Josie also realized they needed a real, separate space for the kids’ at-home schooling. Last spring, the virtual learning was sprawled out across the dining room table but now that this seems to be a “new normal,” the dining room just wasn’t cutting it (new desk: $150). 

The mental toll of all the hullabaloo also seems to be reflected in Josie’s latest spending. This has so far been reflected in the coffee budget (currently at $34 and counting for September), along with a new very-soft t-shirt ($19) that felt like a precious little “treat” after surviving the first week of remote learning (because have you ever tried putting a second grader on an hour long Zoom call? Sometimes you just need a little hug from a new t-shirt to remind you everything will be OK).

Total remote-learning expenses: $631

New Cost Savings of the Remote School Year

In some odd silver linings, Josie noticed a few hidden cost savings of this time. She doesn’t have to make Joe Jr. a lunch for school, she can just heat up leftovers from the night before and it’s not only less stressful than a hurried morning packing a lunch, it’s weirdly cheaper too (she guesses she’s saving at least $50 a month in the grocery budget). 

There also aren’t any kids’ activities to spend money on: no tumbling at the gym ($80/month), no soccer practice ($75/season), fewer back-to-school clothes and supplies ($300 savings) and the school has quieted down on the fundraising front, so there were some savings there too (Josie guesses she’s probably would’ve spent $50 by now in a bake sale or walk-a-thon).  Plus, now that they had a budget, they could clearly see there wasn’t bandwidth for $100/month piano lessons Joe Jr. was about to start, and it just didn’t feel like a priority right now.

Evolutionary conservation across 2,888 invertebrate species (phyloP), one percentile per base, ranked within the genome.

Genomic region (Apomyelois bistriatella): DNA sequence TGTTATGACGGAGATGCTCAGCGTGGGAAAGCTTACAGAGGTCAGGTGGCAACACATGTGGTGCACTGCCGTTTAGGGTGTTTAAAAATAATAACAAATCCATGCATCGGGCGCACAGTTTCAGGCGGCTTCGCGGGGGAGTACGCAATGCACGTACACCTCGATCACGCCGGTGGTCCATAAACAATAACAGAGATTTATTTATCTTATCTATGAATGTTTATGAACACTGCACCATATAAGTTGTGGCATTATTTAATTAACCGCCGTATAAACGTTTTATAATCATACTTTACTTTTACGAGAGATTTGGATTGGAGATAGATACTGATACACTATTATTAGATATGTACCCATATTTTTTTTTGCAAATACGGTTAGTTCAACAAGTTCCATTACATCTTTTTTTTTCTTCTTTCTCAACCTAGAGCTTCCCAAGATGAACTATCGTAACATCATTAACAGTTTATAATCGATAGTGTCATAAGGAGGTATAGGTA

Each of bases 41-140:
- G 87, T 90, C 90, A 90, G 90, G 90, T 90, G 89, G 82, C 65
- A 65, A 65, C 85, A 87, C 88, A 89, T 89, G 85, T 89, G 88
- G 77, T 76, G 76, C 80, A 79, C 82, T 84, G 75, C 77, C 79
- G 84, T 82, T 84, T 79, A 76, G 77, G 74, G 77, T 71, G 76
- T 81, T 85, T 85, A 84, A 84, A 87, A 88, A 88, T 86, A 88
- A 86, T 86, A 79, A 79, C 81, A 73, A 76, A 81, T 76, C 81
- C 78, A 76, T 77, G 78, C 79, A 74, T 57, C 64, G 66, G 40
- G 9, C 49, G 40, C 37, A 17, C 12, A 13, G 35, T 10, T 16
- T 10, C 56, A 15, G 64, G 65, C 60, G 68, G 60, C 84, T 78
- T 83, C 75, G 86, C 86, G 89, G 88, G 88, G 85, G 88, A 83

Estimated cost savings: $655

After looking at these numbers, the financial costs of virtual school actually seemed to be a bit of a wash at the moment for the Jones family. It was not lost on her for a minute, however, that her unemployment situation put her at a greater advantage from some of her friends who are now debating leaving their jobs to stay at home because of the cost of childcare or even just having a person around to help with Zoom calls and inevitable technical difficulties.

New Feels About Money

This year spooked Joe and Josie. Well honestly, this year has spooked a lot of people. After seeing their income drop precipitously, Joe and Josie’s capacity for risk and comfort-level with debt look and feel completely different. They want nothing more than a big, billowy, cozy cushion of money just sitting in the bank to provide peace of mind and serve as a hedge against the unexpected. 

They are more cautious, conservative, and intentional with their spending. Credit card debt has become less palatable, and their desire for self-sufficiency and less depending on the whims of passing government bills is powering some of their newfound money management efforts. 

Sure, they can’t immediately wipe out their credit card debt right this month, but this thinking has started to build its roots in their brains—and it’s started to affect their behavior in subtle ways (see: cheap camping trip, putting the extra t-shirts back on the shelf, saying no to music lessons right now). They’re even talking about attacking their credit card debt and tightening down even further in the near future.

Looking Ahead

Joe’s income levels out and he’ll be taking home $2800/month for the foreseeable future. The state of Illinois passed an added $300/week benefit for Josie’s unemployment checks, but she’s not sure when they’ll start hitting (see how your state is handling enhanced benefits here). 

And next month? They’re raring to start tackling that pile of credit card debt, if a bit slowly at first. Onward and upward!

Follow the YNAB Weekly Roundup to see what happens next for Joe and Josie Jones.